Over the last decade, the local economy hasn’t been growing to its full potential, which has meant that the economy hasn’t been creating enough jobs to stem the tide of unemployment.

As the country gears up to celebrate International Workers Day today and with an upcoming general election looming, the status of the unemployed in South Africa remains a major crisis facing the nation, particularly young people who struggle with the lack of job opportunities.

This is despite a decrease in the number of unemployed individuals according to the latest Quarterly Labour Force Survey from Statistics SA released in February, which found that the number of employed persons in the fourth quarter of 2018 increased by 149,000 – to 16,5 million – and the number of unemployed persons decreased by 70,000.

But what are the contributing factors to the stubborn 27,1% unemployment rate in the country, and what can be done to stimulate real economic growth to create jobs now?

Mamokgethi Molopyane, a mining and labour analyst, mentioned three factors contributing to SA’s unemployment problem.

Molopyane cited poor economic growth over the last five or 10 years, the structure of the South African economy post-1994, and the mismatch between the skills job seekers have, compared to the needs and demands of the economy, as some of the endemic challenges impeding job creation in the country.


The local economy hasn’t reached its potential since the 2008 global economic recession, which has led to the economy not creating enough jobs to stem the tide of unemployment. To add to our economic woes, earlier this month, the International Monetary Fund(IMF) in its World Economic Outlook report lowered SA projected GDP growth rate for this year from 1.4% to 1.2%.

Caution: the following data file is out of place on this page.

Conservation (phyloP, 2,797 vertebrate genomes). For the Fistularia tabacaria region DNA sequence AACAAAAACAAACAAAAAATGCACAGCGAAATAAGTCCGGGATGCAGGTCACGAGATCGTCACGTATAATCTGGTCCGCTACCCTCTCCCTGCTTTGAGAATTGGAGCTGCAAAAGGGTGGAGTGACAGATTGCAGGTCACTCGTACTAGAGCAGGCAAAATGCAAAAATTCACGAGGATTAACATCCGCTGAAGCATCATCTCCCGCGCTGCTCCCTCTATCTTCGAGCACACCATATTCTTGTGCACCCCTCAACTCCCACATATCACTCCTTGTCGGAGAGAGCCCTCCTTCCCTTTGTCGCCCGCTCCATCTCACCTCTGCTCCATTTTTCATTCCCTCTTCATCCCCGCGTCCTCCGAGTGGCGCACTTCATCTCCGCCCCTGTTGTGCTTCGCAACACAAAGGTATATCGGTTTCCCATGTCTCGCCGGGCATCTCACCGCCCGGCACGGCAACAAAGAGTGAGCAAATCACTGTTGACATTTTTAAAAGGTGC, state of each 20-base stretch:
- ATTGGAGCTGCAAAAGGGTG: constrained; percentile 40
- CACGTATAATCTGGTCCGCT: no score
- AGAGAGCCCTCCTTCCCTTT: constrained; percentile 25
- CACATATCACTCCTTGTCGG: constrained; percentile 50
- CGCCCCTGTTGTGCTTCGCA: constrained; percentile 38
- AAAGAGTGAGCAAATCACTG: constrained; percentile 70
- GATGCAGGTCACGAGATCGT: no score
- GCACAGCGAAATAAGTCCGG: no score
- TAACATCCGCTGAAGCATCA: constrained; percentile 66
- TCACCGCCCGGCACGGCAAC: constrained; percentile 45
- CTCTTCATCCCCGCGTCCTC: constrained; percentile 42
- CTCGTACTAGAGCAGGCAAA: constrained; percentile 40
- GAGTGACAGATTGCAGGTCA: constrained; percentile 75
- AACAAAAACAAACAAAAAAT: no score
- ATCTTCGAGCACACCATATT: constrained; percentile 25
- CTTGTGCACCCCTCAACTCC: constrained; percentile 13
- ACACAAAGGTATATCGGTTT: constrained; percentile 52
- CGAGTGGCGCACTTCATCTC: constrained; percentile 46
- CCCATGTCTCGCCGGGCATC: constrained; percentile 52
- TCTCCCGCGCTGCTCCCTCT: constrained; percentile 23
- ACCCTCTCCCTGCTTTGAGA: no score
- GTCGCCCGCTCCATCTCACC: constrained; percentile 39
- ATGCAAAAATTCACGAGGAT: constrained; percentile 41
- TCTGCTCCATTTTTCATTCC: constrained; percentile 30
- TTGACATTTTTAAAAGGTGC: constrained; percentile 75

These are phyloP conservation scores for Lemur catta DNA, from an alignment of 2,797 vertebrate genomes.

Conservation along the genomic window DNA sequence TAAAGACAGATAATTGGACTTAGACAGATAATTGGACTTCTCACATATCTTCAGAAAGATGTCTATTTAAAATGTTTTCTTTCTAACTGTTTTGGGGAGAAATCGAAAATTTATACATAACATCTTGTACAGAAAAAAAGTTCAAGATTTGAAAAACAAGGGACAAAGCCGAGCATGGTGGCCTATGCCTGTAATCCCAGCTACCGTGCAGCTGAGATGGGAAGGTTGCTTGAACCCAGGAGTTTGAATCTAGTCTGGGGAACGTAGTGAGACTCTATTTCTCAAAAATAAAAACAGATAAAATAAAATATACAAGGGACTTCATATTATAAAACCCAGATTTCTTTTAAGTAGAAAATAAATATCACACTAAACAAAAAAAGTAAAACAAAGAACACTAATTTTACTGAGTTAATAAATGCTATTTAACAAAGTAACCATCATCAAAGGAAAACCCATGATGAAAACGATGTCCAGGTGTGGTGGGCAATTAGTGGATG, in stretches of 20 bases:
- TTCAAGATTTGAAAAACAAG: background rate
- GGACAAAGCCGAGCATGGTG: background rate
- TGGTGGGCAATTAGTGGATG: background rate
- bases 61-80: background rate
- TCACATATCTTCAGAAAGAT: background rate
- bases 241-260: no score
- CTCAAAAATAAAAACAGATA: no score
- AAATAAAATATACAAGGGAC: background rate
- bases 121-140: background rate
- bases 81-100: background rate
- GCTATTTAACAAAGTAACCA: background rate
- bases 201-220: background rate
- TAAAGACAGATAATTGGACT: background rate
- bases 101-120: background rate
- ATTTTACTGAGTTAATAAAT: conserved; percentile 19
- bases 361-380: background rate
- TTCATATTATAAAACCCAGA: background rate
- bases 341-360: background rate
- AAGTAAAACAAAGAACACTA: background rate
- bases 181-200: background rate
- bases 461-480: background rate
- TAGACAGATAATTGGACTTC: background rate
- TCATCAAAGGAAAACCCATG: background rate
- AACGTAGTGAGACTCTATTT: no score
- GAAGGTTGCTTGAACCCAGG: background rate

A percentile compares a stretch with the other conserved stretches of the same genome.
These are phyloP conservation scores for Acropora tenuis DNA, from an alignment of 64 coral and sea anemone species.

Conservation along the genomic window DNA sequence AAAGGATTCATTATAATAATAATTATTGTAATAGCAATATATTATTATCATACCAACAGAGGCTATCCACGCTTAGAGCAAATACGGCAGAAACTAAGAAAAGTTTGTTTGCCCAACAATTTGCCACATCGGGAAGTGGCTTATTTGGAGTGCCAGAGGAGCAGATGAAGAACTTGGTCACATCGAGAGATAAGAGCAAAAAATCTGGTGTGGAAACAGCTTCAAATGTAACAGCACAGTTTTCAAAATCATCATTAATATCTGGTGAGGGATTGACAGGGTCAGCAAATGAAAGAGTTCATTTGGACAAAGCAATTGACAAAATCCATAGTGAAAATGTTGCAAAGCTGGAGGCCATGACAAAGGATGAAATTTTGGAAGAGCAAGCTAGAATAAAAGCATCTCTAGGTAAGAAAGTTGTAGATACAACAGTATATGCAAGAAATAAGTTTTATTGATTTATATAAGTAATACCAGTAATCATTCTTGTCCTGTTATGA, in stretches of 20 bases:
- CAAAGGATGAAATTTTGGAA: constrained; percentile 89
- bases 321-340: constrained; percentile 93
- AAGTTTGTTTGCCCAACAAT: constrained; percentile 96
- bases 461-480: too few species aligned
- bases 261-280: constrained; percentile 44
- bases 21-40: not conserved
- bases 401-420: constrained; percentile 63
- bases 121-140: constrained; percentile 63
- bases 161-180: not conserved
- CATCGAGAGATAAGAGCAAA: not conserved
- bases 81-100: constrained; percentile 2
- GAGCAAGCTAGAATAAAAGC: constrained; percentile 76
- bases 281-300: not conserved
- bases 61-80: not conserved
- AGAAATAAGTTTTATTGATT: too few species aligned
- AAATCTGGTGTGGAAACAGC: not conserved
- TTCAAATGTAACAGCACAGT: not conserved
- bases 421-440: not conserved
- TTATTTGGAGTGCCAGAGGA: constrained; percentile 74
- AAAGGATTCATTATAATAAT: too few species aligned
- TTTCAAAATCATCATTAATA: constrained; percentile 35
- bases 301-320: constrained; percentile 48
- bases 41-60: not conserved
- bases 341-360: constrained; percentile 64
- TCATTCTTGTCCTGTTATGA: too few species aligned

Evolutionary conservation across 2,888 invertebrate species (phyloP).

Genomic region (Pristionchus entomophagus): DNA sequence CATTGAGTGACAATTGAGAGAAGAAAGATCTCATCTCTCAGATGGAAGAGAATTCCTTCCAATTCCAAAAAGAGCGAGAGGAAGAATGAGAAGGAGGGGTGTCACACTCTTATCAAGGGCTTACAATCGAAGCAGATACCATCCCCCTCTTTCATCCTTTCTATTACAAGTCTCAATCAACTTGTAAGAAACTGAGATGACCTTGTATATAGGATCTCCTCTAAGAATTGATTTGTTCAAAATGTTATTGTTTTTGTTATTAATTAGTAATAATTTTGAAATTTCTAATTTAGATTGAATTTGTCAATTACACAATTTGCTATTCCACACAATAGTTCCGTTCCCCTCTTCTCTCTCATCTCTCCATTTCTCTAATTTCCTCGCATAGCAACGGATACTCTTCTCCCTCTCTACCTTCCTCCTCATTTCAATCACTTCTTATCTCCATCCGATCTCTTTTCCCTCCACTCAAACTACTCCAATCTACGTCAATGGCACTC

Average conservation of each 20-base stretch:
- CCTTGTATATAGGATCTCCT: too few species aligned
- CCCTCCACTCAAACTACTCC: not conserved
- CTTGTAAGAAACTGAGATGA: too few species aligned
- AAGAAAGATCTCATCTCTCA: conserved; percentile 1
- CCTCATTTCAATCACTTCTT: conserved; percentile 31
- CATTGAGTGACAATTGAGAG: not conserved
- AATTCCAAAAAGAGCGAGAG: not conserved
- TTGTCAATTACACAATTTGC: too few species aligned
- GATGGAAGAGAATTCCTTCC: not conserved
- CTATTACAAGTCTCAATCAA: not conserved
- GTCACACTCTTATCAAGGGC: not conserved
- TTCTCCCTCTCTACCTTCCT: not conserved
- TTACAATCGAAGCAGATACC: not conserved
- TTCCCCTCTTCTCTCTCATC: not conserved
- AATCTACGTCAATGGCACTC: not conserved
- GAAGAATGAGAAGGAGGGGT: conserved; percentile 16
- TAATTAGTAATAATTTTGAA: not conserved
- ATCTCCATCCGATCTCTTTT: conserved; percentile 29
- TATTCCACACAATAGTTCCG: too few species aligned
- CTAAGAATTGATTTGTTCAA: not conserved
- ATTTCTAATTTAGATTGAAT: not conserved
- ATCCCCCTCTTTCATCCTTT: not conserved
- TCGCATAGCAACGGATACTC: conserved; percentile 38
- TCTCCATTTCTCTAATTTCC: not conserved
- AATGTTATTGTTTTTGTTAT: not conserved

The IMF also lowered the country’s projected GDP expansion for 2020 from 1.7% to 1.5%.

Molopyane said the lack of growth the economy has been experiencing, compared to the broader global economy, has significantly contributed to our current unemployment figures.

Post-1994, she said, the structural makeup of the South African economy that the African National Congress government inherited from the apartheid government hasn’t fully transformed to be inclusive of more black representation.

Molopyane said SA before the dawn of democracy in 1994 struggled with creating jobs for a majority of black people and this continued to be the case today.

Another challenge facing the local economy was the dependency on natural resources over the years, particularly the mining sector and related industries that are now in decline. Molopyane said the economy needed to be diversified to kickstart growth over the long term to create more jobs.

We are an economy that is highly dependent on resources, and as such we are affected by the drop in demand of resources or commodities … As the world market changes and repositions itself, we know what happens in other countries tends to affect other countries. SA is not unique in that, the demand in China at the moment and other resource consuming economies will have a direct impact on us,” she said.

Molopyane added that the gap between the distribution of skills from potential job seekers and the demands of the economy needed to be bridged. But she hastened to state that the mismatch could not be solely relied on as contributing to the unemployment rate.

To say there is a mismatch in skills and the economy will not hold for long anymore, as such our economy has to be diversified in terms of the skills that are required but of course that is in line with the educational outcomes.

Because of this mismatch in terms of education outcomes and what is out there, it entrenches further the wage inequality that exists in SA’s labour market. That is why you would have a graduate that earns far less in SA compared to graduates in an economy of the same characteristics as SA, she said.